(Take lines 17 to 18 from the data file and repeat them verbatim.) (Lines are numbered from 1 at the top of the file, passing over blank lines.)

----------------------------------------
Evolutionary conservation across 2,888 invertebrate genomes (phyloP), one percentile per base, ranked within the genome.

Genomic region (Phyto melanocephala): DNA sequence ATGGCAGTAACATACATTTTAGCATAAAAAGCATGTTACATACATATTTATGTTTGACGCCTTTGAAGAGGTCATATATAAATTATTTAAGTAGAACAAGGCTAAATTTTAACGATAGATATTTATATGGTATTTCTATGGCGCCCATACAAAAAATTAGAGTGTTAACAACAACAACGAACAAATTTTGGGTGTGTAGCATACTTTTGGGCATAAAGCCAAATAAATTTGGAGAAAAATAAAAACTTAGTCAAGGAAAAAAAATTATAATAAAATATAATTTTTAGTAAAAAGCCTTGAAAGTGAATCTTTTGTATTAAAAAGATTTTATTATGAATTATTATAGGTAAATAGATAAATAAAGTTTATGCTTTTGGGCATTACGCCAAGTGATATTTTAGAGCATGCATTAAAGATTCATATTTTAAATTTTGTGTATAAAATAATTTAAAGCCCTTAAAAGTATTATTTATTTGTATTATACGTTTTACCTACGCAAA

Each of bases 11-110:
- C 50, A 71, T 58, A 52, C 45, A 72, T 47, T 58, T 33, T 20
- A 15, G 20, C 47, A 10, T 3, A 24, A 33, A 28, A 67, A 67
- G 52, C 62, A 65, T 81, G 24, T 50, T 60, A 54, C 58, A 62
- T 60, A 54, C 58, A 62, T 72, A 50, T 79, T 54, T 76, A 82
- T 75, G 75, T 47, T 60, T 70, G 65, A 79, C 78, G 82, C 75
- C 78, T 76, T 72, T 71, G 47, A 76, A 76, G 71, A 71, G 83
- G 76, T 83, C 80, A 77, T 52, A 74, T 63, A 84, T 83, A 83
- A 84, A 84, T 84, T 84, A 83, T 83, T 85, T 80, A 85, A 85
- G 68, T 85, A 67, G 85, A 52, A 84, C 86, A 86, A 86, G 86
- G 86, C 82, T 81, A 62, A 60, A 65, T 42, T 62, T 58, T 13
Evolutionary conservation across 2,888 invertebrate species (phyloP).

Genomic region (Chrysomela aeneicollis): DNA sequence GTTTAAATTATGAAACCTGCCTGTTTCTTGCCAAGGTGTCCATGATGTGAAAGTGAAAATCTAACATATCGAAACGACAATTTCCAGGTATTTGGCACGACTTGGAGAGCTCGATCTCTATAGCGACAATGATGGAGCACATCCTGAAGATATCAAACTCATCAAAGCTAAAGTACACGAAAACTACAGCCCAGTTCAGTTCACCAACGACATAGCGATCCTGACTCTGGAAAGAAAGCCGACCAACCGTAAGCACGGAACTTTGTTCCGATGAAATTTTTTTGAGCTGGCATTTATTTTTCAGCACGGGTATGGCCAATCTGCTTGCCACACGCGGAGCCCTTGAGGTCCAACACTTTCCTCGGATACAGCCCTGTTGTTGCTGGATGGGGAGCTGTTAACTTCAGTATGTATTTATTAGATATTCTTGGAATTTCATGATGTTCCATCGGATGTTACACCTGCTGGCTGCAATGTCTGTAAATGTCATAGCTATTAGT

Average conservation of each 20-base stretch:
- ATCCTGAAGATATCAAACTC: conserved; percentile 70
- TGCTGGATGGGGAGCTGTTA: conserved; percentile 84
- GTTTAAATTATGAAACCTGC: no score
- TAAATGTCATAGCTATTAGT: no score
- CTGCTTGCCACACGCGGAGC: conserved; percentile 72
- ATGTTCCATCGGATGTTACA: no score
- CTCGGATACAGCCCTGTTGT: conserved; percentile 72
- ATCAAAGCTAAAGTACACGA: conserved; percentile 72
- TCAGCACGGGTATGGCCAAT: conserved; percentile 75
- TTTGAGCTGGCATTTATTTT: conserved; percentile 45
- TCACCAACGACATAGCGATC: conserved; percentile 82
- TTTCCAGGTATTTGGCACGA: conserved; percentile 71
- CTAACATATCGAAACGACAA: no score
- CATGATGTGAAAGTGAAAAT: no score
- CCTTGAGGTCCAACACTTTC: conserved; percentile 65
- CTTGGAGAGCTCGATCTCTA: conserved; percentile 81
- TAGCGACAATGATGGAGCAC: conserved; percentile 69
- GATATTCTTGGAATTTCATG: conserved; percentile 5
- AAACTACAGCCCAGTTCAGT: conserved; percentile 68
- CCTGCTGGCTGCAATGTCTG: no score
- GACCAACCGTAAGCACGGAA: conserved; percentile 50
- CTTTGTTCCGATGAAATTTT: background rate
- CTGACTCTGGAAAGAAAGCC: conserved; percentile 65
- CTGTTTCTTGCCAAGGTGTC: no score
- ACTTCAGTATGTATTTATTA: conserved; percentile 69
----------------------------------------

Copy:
- ATCCTGAAGATATCAAACTC: conserved; percentile 70
- TGCTGGATGGGGAGCTGTTA: conserved; percentile 84